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VR & AR set for £1.8bn in 2018

Virtual reality concept as vector illustration of business man using VR headset

The virtual and augmented reality industry is set to get a bit of a boost over the next 12 months, with headset and glasses sales expected to grow fivefold to $1.8 billion.

According to research from CCS Insight, sales are expected to exceed 22 million units over the year, while continuing to grow 50% annually over the next five years, taking the market up to $9.9 billion in 2022.

“Virtual reality headsets have been the main source of growth in unit sales to date, and we expect this will continue, particularly headsets that use a smartphone,” said George Jijiashvili of CCS Insight. “However, we expect stand-alone headsets like the Oculus Go and HTC Vive Focus to ignite a new wave of growth that will help broaden the appeal of virtual reality, particularly with businesses and in education.”

Gaming is still the primary use for the technology to date which is unlikely to change. There are other uses starting to make waves, tourism is a good example, but until the price point comes down and normality created around the segment, these are likely to remain a pipedream. In reality, to perfect the technology and develop the supply chain to allow for economies of scale, the best place to start (and continue to concentrate) is a dedicated niche where the users are willing to spend premium prices. Gamers are the perfect guinea pigs for the moment.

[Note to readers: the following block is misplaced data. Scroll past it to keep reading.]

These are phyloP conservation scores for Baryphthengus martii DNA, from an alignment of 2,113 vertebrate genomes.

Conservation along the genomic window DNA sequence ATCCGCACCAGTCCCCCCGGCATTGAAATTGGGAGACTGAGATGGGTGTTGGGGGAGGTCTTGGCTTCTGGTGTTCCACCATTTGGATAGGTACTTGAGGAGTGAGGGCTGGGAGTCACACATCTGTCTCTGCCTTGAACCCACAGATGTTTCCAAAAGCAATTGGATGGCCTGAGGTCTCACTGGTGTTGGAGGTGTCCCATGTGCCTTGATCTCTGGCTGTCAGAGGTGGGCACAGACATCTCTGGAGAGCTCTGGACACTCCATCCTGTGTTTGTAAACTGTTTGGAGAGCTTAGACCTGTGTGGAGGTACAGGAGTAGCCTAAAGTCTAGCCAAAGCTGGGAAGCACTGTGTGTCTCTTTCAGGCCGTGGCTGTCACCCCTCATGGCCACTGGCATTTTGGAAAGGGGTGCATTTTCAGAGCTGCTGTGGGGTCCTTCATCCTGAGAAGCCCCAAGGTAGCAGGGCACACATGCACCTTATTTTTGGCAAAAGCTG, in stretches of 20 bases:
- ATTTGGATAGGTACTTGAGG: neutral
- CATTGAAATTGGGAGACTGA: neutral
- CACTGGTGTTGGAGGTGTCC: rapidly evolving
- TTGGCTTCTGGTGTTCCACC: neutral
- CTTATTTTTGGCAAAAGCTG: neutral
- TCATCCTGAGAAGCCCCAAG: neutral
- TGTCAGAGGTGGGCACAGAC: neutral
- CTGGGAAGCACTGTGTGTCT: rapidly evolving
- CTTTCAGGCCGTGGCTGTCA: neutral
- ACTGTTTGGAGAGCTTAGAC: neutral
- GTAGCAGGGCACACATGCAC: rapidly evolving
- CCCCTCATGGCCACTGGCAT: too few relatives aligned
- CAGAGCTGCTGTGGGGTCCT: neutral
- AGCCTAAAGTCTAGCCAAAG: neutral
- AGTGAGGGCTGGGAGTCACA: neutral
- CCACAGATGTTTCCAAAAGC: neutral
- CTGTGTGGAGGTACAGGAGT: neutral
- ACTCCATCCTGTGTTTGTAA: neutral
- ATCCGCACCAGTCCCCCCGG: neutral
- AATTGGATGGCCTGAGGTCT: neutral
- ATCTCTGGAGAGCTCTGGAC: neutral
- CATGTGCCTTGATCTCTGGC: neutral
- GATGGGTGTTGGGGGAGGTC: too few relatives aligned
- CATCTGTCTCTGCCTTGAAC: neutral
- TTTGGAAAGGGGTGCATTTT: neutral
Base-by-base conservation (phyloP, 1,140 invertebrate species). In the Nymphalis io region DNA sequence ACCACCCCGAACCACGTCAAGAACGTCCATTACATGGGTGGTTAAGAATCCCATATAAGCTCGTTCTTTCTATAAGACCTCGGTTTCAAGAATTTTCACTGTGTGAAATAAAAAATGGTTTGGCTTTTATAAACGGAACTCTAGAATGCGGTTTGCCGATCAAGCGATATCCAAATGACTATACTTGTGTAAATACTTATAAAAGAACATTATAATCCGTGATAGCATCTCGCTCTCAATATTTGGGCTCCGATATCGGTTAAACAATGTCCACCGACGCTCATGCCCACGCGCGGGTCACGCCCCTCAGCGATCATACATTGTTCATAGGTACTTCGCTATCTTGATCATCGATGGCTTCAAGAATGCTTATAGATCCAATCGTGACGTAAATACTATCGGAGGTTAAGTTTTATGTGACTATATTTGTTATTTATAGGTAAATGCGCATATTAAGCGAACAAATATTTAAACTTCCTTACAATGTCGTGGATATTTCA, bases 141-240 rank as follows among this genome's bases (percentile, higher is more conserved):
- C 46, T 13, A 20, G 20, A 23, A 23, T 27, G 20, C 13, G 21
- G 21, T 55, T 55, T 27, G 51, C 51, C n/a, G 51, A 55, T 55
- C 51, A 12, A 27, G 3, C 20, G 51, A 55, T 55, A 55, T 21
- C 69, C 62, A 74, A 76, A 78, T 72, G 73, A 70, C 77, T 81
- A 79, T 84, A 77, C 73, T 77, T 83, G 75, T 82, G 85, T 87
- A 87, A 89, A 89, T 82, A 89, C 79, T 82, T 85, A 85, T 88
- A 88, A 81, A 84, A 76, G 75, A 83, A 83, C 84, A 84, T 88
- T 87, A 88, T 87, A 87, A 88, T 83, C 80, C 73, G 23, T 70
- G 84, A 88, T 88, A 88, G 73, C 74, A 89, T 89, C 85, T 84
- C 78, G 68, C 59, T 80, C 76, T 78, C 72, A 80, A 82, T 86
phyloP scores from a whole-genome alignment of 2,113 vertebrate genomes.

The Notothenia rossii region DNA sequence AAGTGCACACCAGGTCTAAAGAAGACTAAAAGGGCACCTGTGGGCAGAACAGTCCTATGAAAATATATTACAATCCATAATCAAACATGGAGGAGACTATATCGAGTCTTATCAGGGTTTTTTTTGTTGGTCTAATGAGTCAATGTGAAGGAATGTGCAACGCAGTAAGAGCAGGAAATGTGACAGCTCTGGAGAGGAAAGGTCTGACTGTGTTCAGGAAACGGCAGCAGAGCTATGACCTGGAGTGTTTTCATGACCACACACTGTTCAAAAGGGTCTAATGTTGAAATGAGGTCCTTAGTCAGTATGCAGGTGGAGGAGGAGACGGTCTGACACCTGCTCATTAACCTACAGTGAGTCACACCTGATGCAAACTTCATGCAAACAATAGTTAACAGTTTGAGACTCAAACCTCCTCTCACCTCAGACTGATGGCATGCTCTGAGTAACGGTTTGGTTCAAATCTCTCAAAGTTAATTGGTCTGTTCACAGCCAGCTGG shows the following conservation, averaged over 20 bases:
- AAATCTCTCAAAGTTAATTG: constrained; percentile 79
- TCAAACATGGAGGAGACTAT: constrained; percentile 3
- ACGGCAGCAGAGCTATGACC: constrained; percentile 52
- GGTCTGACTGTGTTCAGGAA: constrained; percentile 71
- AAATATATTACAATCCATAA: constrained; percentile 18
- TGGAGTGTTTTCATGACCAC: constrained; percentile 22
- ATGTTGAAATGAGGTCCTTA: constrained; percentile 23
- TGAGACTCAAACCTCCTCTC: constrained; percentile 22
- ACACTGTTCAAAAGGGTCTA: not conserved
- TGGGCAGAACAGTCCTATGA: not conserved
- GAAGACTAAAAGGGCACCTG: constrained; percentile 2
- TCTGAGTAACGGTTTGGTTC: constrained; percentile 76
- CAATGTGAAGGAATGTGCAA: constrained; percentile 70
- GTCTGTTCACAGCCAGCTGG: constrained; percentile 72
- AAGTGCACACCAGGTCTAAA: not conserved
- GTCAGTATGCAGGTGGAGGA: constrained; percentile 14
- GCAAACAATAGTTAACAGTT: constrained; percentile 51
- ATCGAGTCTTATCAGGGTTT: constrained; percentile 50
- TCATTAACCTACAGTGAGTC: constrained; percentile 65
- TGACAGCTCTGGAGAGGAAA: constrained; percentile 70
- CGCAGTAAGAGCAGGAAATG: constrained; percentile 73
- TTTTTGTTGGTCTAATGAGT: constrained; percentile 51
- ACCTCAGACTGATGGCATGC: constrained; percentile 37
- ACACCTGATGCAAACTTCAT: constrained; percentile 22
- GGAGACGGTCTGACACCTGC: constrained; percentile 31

The sales of AR glasses might be due a bit of a surge thanks to the adoption of AR is smart phone applications. Whether it is shopping applications or interactive games, this does seem to be proving an effective stepping stone for the consumer into the immersive world. Realistically it is very much a walk before you can run scenario; create smart phone applications, which move onto glasses and then onto headsets. Each step normalises the idea of immersive content one stage further, taking the user on a journey which he/she is comfortable with.

“We’re encouraged by the technology developments in smart glasses for consumers,” said Jijiashvili. “Products such as Intel’s Vaunt glasses are a clear signal of the direction these devices are moving in, with a design little different from a pair of standard prescription glasses. It only takes a big company like Apple to jump into the market and we could be looking at market of millions of smart glasses in no time at all.”

While there has been a lot of promises made in the VR and AR space, and some pretty interesting use cases, mass market penetration is yet to become a reality. This should hardly be considered unusual, few technologies do not play by the bell-curve rules, which might come as a bit of relief for the telcos.

Although there will be opportunities to monetize the new craze, such breakthroughs come with their burdens as well; if you think the networks are under stress now, just wait until the tsunami of data hits the virtual highways. Hype is all well and good, but considering 5G and full-fibre networks are not going to be the norm for some time, a delay in the VR and AR reality could be viewed as a positive. A poor experience for consumers could set back the segment for years; the silver lining of delayed adoption could be the time and space to make sure the networks are actually ready.

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